Mr Badley donating Warri boards to the AHF
The African Heritage Foundation has held various ‘games nights’ in which we promote Warri along with other Bajan games. Warri boards are still available for a small contribution of $25 – fully equipped with playing seeds, a board cover and instructions on how to play the game.
Furthermore, we have been contacted by a member of the Oware Society in London to participate in the International Online Oware Competition on August 20th 2020 at 7:30 PM on the PlayOK platform. We currently have several members participating however we are asking Barbadians who know how to play the game to sign up at Mind Sports Olympiad (MSO) and utilize their skills to represent Barbados.
For other persons who are interested, if you have any questions I urge you to contact us at email@example.com we can also provide you with a framework on how to play; also, you can play practice games with our members and other international players, to get you more versed with theinternational style of play. The first step of registration is to sign up with MSO which can be done at https://msoworld.com/mso-is-open-for-registrations/registration is FREE. The second step is to register at https://www.playok.comregistration and participation in the tournament is also free.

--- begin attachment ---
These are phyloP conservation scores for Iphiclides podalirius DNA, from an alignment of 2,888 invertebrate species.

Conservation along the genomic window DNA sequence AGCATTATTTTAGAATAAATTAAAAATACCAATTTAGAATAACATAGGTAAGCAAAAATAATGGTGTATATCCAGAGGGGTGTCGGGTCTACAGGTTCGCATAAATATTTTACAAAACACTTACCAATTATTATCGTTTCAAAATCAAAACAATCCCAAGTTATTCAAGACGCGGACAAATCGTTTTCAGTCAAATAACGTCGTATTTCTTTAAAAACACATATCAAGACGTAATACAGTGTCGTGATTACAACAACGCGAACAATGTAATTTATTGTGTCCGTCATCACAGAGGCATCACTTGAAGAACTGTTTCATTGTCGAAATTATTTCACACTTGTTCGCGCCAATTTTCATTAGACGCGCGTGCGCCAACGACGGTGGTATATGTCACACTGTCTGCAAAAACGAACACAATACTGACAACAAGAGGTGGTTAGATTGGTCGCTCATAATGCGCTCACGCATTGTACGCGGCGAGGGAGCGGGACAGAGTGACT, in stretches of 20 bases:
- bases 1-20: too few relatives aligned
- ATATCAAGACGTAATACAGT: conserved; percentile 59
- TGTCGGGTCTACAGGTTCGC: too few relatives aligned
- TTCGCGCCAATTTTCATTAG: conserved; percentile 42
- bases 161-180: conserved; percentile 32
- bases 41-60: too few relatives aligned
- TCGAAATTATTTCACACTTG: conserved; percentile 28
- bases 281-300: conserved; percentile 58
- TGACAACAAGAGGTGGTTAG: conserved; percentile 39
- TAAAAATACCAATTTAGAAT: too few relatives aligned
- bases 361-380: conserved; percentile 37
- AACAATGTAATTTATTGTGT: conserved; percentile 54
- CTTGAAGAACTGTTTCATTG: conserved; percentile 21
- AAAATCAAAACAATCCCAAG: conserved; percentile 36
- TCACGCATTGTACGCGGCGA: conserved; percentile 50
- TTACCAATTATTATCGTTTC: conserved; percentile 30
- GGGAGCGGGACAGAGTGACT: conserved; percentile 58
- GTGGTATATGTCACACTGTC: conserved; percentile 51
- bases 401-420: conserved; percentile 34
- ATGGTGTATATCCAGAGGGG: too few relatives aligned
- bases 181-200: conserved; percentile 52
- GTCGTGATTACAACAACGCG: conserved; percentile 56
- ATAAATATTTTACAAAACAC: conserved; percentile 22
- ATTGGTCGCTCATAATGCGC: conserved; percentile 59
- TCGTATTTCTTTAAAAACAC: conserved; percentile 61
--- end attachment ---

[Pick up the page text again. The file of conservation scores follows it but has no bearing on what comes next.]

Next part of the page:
To get the link for the competition on August 20th, email us at the above email and tell us your username, in which we will then send you the link for thetournament. I implore you to sign up early and familiarize yourself with the platform if you are indeed interested in participating.The invitation is open to all persons.Ibriel Holder. President – Warri Warriors BarbadosAfrican Heritage Foundation